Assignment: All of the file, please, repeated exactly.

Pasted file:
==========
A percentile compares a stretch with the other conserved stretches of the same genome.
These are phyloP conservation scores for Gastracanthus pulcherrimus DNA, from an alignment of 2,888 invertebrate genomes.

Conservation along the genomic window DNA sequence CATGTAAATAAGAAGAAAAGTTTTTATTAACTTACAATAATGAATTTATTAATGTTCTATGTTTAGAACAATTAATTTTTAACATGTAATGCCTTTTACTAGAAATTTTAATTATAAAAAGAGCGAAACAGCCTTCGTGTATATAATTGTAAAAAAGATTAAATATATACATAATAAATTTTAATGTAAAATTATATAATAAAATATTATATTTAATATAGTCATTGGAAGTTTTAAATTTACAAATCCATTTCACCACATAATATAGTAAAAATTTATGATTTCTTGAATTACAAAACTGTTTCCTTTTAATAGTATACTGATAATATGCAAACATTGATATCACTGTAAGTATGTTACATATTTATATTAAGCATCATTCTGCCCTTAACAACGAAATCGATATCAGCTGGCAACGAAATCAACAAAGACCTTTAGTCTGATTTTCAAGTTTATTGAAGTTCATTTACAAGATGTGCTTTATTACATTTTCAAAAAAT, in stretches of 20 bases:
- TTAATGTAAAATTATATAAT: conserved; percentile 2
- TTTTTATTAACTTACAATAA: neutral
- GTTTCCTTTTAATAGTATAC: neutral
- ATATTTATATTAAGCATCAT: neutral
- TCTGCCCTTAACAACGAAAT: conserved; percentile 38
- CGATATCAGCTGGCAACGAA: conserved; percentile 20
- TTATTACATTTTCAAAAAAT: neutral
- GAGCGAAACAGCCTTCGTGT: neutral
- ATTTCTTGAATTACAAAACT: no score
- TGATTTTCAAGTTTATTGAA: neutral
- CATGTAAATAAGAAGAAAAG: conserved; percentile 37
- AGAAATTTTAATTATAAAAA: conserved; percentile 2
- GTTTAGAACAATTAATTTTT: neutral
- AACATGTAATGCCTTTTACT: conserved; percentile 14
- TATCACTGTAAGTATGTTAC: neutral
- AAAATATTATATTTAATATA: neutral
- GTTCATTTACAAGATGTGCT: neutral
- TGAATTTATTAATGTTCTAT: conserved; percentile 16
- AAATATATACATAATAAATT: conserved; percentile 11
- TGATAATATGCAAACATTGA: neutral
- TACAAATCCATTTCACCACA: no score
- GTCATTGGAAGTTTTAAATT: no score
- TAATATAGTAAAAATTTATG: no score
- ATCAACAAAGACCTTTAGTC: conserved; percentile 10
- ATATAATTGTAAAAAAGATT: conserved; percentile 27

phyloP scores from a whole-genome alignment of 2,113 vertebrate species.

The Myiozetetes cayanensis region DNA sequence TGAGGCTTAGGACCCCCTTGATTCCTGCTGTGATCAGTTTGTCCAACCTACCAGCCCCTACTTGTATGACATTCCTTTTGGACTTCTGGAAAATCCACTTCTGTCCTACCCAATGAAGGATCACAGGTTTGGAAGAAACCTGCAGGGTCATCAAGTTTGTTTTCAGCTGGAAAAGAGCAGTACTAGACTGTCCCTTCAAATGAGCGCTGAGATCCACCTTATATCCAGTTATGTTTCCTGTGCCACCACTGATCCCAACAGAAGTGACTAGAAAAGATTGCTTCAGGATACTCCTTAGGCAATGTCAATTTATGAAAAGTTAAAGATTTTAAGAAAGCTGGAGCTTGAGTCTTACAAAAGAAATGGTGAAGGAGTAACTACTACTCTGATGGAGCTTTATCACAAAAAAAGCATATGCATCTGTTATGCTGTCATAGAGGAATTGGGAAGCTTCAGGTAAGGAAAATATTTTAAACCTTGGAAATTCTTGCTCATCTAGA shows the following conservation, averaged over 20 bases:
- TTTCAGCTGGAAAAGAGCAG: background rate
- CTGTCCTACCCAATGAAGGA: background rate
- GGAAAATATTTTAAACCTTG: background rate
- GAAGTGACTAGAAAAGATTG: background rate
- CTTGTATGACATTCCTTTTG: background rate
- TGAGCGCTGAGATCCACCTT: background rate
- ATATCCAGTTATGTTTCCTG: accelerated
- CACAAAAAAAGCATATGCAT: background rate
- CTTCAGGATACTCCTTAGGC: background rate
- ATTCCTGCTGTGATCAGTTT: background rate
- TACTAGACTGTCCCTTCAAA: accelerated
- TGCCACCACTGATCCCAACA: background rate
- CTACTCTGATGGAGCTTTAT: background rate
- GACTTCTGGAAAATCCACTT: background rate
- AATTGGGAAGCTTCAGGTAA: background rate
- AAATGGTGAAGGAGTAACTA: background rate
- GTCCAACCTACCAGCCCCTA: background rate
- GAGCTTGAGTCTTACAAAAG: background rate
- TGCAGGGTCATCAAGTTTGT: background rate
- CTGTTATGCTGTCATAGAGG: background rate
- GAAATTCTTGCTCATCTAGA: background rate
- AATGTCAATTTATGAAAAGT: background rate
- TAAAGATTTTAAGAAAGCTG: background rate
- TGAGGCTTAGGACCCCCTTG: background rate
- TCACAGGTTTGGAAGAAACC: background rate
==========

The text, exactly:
A percentile compares a stretch with the other conserved stretches of the same genome.
These are phyloP conservation scores for Gastracanthus pulcherrimus DNA, from an alignment of 2,888 invertebrate genomes.

Conservation along the genomic window DNA sequence CATGTAAATAAGAAGAAAAGTTTTTATTAACTTACAATAATGAATTTATTAATGTTCTATGTTTAGAACAATTAATTTTTAACATGTAATGCCTTTTACTAGAAATTTTAATTATAAAAAGAGCGAAACAGCCTTCGTGTATATAATTGTAAAAAAGATTAAATATATACATAATAAATTTTAATGTAAAATTATATAATAAAATATTATATTTAATATAGTCATTGGAAGTTTTAAATTTACAAATCCATTTCACCACATAATATAGTAAAAATTTATGATTTCTTGAATTACAAAACTGTTTCCTTTTAATAGTATACTGATAATATGCAAACATTGATATCACTGTAAGTATGTTACATATTTATATTAAGCATCATTCTGCCCTTAACAACGAAATCGATATCAGCTGGCAACGAAATCAACAAAGACCTTTAGTCTGATTTTCAAGTTTATTGAAGTTCATTTACAAGATGTGCTTTATTACATTTTCAAAAAAT, in stretches of 20 bases:
- TTAATGTAAAATTATATAAT: conserved; percentile 2
- TTTTTATTAACTTACAATAA: neutral
- GTTTCCTTTTAATAGTATAC: neutral
- ATATTTATATTAAGCATCAT: neutral
- TCTGCCCTTAACAACGAAAT: conserved; percentile 38
- CGATATCAGCTGGCAACGAA: conserved; percentile 20
- TTATTACATTTTCAAAAAAT: neutral
- GAGCGAAACAGCCTTCGTGT: neutral
- ATTTCTTGAATTACAAAACT: no score
- TGATTTTCAAGTTTATTGAA: neutral
- CATGTAAATAAGAAGAAAAG: conserved; percentile 37
- AGAAATTTTAATTATAAAAA: conserved; percentile 2
- GTTTAGAACAATTAATTTTT: neutral
- AACATGTAATGCCTTTTACT: conserved; percentile 14
- TATCACTGTAAGTATGTTAC: neutral
- AAAATATTATATTTAATATA: neutral
- GTTCATTTACAAGATGTGCT: neutral
- TGAATTTATTAATGTTCTAT: conserved; percentile 16
- AAATATATACATAATAAATT: conserved; percentile 11
- TGATAATATGCAAACATTGA: neutral
- TACAAATCCATTTCACCACA: no score
- GTCATTGGAAGTTTTAAATT: no score
- TAATATAGTAAAAATTTATG: no score
- ATCAACAAAGACCTTTAGTC: conserved; percentile 10
- ATATAATTGTAAAAAAGATT: conserved; percentile 27

phyloP scores from a whole-genome alignment of 2,113 vertebrate species.

The Myiozetetes cayanensis region DNA sequence TGAGGCTTAGGACCCCCTTGATTCCTGCTGTGATCAGTTTGTCCAACCTACCAGCCCCTACTTGTATGACATTCCTTTTGGACTTCTGGAAAATCCACTTCTGTCCTACCCAATGAAGGATCACAGGTTTGGAAGAAACCTGCAGGGTCATCAAGTTTGTTTTCAGCTGGAAAAGAGCAGTACTAGACTGTCCCTTCAAATGAGCGCTGAGATCCACCTTATATCCAGTTATGTTTCCTGTGCCACCACTGATCCCAACAGAAGTGACTAGAAAAGATTGCTTCAGGATACTCCTTAGGCAATGTCAATTTATGAAAAGTTAAAGATTTTAAGAAAGCTGGAGCTTGAGTCTTACAAAAGAAATGGTGAAGGAGTAACTACTACTCTGATGGAGCTTTATCACAAAAAAAGCATATGCATCTGTTATGCTGTCATAGAGGAATTGGGAAGCTTCAGGTAAGGAAAATATTTTAAACCTTGGAAATTCTTGCTCATCTAGA shows the following conservation, averaged over 20 bases:
- TTTCAGCTGGAAAAGAGCAG: background rate
- CTGTCCTACCCAATGAAGGA: background rate
- GGAAAATATTTTAAACCTTG: background rate
- GAAGTGACTAGAAAAGATTG: background rate
- CTTGTATGACATTCCTTTTG: background rate
- TGAGCGCTGAGATCCACCTT: background rate
- ATATCCAGTTATGTTTCCTG: accelerated
- CACAAAAAAAGCATATGCAT: background rate
- CTTCAGGATACTCCTTAGGC: background rate
- ATTCCTGCTGTGATCAGTTT: background rate
- TACTAGACTGTCCCTTCAAA: accelerated
- TGCCACCACTGATCCCAACA: background rate
- CTACTCTGATGGAGCTTTAT: background rate
- GACTTCTGGAAAATCCACTT: background rate
- AATTGGGAAGCTTCAGGTAA: background rate
- AAATGGTGAAGGAGTAACTA: background rate
- GTCCAACCTACCAGCCCCTA: background rate
- GAGCTTGAGTCTTACAAAAG: background rate
- TGCAGGGTCATCAAGTTTGT: background rate
- CTGTTATGCTGTCATAGAGG: background rate
- GAAATTCTTGCTCATCTAGA: background rate
- AATGTCAATTTATGAAAAGT: background rate
- TAAAGATTTTAAGAAAGCTG: background rate
- TGAGGCTTAGGACCCCCTTG: background rate
- TCACAGGTTTGGAAGAAACC: background rate